Section 10. State university funds. The funds of the Montana university system and of all other state institutions of learning, from whatever source accruing, shall forever remain inviolate and sacred to the purpose for which they were dedicated. The various funds shall be respectively invested under such regulations as may be provided by law, and shall be guaranteed by the state against loss or diversion. The interest from such invested funds, together with the rent from leased lands or properties, shall be devoted to the maintenance and perpetuation of the respective institutions.
Section 11. Public land trust,
disposition. (1) All lands of the state that have been or may be
granted by congress, or acquired by gift or grant or devise from any
person or corporation, shall be public lands of the state. They shall be
held in trust for the people, to be disposed of as hereafter provided, for
the respective purposes for which they have been or may be granted,
donated or devised.
Section 2. Counties. The counties of the state are those that exist on the date of ratification of this constitution. No county boundary may be changed or county seat transferred until approved by a majority of those voting on the question in each county affected.
Section 3. Forms of government.
(1) The legislature shall provide methods for governing local government
units and procedures for incorporating, classifying, merging,
consolidating, and dissolving such units, and altering their boundaries.
The legislature shall provide such optional or alternative forms of
government that each unit or combination of units may adopt, amend, or
abandon an optional or alternative form by a majority of those voting on
Section 4. General powers. (1) A
local government unit without self-government powers has the following
Section 5. Self-government
charters. (1) The legislature shall provide procedures permitting a
local government unit or combination of units to frame, adopt, amend,
revise, or abandon a self-government charter with the approval of a
majority of those voting on the question. The procedures shall not require
approval of a charter by a legislative body.
Section 6. Self-government powers. A local government unit adopting a self-government charter may exercise any power not prohibited by this constitution, law, or charter. This grant of self-government powers may be extended to other local government units through optional forms of government provided for in section 3.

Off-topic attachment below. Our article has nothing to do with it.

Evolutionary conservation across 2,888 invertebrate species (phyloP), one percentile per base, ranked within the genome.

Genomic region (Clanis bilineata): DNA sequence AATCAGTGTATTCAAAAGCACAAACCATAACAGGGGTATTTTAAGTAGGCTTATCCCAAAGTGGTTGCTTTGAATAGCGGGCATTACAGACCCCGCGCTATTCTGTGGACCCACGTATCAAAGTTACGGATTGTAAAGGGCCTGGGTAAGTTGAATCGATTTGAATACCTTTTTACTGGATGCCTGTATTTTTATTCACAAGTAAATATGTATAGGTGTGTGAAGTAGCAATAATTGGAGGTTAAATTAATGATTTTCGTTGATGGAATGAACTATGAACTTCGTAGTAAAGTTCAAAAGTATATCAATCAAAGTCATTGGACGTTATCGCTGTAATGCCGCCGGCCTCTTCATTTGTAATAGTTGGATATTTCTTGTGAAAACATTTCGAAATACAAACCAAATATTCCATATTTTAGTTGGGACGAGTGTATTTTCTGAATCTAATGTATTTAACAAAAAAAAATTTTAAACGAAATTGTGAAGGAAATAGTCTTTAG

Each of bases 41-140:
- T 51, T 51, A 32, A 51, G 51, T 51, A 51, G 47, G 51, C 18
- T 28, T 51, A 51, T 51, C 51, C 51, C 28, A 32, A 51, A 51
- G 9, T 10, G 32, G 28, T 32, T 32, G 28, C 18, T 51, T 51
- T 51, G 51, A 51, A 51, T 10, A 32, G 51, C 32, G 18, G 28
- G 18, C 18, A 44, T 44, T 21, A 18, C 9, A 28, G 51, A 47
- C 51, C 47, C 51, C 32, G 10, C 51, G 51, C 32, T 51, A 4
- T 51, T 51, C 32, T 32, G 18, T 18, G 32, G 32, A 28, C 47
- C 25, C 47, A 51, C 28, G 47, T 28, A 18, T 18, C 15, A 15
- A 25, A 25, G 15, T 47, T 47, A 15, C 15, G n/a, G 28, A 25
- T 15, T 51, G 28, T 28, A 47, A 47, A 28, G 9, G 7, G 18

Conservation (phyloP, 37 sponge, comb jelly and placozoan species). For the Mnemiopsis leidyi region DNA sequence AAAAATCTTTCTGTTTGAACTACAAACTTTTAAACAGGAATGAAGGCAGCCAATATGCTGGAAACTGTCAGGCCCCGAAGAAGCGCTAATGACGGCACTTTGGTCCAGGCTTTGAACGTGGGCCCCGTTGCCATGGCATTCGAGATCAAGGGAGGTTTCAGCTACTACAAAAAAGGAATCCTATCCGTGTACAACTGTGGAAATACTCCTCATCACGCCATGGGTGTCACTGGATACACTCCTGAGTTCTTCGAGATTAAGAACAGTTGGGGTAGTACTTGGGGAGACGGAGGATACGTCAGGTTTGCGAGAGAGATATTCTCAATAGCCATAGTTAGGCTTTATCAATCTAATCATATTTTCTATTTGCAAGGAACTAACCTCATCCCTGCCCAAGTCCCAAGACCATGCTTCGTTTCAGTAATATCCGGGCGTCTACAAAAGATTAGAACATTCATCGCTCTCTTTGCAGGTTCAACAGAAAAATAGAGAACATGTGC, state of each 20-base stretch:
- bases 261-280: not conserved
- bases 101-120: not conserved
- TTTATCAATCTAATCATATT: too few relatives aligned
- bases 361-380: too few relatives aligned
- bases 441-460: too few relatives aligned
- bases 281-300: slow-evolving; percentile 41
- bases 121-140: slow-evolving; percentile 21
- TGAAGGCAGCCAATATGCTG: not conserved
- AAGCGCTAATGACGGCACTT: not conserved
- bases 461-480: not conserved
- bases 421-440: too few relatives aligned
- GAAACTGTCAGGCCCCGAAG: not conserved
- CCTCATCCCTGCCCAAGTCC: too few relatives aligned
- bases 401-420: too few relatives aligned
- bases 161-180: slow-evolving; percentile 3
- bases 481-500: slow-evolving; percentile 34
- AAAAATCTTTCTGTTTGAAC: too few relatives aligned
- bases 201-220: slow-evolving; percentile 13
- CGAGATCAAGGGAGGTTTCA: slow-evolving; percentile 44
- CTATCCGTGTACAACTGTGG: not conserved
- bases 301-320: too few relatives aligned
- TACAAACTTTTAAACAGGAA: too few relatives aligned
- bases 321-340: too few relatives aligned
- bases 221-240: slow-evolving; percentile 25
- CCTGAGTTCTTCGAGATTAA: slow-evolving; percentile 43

Section 7. Intergovernmental
cooperation. (1) Unless prohibited by law or charter, a local
government unit may
Section 8. Initiative and referendum. The legislature shall extend the initiative and referendum powers reserved to the people by the constitution to the qualified electors of each local government unit.
Section 9. Voter review of local
government. (1) The legislature shall, within four years of the
ratification of this constitution, provide procedures requiring each local
government unit or combination of units to review its structure and submit
one alternative form of government to the qualified electors at the next
general or special election.
Section 2. Labor. (1) The
legislature shall provide for a Department of Labor and Industry, headed
by a Commissioner appointed by the governor and confirmed by the
Section 3. Institutions and
assistance. (1) The state shall establish and support institutions and
facilities as the public good may require, including homes which may be
necessary and desirable for the care of veterans.
Section 4. Montana tobacco settlement
trust fund. (1) The legislature shall dedicate not less than
two-fifths of any tobacco settlement proceeds received on or after January
1, 2001, to a trust fund, nine-tenths of the interest and income of which
may be appropriated. One-tenth of the interest and income derived from the
trust fund on or after January 1, 2001, shall be deposited in the trust
fund. The principal of the trust fund and one-tenth of the interest and
income deposited in the trust fund shall remain forever inviolate unless
appropriated by a vote of two-thirds of the members of each house of the
Section 2. Consumer counsel. The legislature shall provide for an office of consumer counsel which shall have the duty of representing consumer interests in hearings before the public service commission or any other successor agency. The legislature shall provide for the funding of the office of consumer counsel by a special tax on the net income or gross revenues of regulated companies.
Section 3. Repealed. Sec. 1, Const. Amend. No. 16, approved Nov. 4, 1986.
Section 4. Code of ethics. The legislature shall provide a code of ethics prohibiting conflict between public duty and private interest for members of the legislature and all state and local officers and employees.
Section 5. Exemption laws. The legislature shall enact liberal homestead and exemption laws.
Section 6. Perpetuities. No perpetuities shall be allowed except for charitable purposes.
Section 7. Marriage. Only a
marriage between one man and one woman shall be valid or recognized as a
marriage in this state.
Section 2. Initiative for
constitutional convention. (1) The people may by initiative petition
direct the secretary of state to submit to the qualified electors the
question of whether there shall be an unlimited convention to revise,
alter, or amend this constitution. The petition shall be signed by at
least ten percent of the qualified electors of the state. That number